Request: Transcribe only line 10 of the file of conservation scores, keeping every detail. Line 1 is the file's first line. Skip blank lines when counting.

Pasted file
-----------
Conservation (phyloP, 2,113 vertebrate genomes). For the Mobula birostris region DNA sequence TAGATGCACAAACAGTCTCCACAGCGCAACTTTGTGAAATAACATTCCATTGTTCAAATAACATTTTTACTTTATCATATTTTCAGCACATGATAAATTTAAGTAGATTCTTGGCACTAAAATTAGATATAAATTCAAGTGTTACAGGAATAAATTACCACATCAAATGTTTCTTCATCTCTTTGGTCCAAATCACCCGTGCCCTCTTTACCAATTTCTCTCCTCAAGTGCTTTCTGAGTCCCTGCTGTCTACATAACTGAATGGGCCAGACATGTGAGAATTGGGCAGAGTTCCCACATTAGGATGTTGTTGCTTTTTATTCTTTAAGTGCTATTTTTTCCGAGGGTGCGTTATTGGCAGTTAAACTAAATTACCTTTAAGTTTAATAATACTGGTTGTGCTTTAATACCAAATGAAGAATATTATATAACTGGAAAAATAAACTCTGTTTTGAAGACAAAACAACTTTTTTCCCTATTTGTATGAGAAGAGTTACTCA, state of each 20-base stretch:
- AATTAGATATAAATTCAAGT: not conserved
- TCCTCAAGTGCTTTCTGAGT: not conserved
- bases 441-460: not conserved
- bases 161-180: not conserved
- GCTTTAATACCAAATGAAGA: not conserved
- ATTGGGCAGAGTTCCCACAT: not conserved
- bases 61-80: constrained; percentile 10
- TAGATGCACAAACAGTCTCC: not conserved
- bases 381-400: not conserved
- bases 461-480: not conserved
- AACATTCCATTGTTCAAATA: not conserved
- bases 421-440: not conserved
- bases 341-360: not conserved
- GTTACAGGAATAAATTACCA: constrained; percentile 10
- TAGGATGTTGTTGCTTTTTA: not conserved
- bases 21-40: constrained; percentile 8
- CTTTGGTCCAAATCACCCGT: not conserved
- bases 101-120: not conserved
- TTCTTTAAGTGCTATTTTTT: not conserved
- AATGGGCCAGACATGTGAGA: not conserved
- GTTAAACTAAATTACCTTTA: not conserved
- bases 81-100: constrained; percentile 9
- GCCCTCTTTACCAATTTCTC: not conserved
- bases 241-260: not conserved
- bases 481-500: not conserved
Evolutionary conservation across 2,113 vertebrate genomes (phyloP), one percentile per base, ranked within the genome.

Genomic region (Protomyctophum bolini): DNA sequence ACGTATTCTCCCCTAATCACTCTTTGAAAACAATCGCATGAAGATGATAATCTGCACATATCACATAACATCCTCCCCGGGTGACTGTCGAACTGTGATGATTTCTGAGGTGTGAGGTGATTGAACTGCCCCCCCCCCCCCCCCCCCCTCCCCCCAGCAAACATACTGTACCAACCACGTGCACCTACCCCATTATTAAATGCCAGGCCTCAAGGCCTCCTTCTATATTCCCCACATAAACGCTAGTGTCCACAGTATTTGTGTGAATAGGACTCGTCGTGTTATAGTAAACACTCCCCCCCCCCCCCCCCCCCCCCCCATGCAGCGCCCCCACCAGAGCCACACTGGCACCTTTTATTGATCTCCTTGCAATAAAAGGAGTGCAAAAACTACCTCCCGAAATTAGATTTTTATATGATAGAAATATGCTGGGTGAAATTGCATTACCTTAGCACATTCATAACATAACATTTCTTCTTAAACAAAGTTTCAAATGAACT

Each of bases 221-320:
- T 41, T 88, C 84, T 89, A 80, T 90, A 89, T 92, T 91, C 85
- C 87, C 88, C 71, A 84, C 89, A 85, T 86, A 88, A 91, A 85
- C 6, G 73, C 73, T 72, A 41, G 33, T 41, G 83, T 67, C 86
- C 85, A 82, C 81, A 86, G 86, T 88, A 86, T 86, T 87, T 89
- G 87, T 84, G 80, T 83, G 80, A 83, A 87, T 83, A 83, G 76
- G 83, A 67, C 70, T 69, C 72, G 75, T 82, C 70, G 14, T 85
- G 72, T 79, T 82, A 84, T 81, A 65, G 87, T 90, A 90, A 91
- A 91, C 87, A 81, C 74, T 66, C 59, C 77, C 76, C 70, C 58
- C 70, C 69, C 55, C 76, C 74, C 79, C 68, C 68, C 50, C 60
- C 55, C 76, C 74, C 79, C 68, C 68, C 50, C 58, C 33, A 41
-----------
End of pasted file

- bases 381-400: not conserved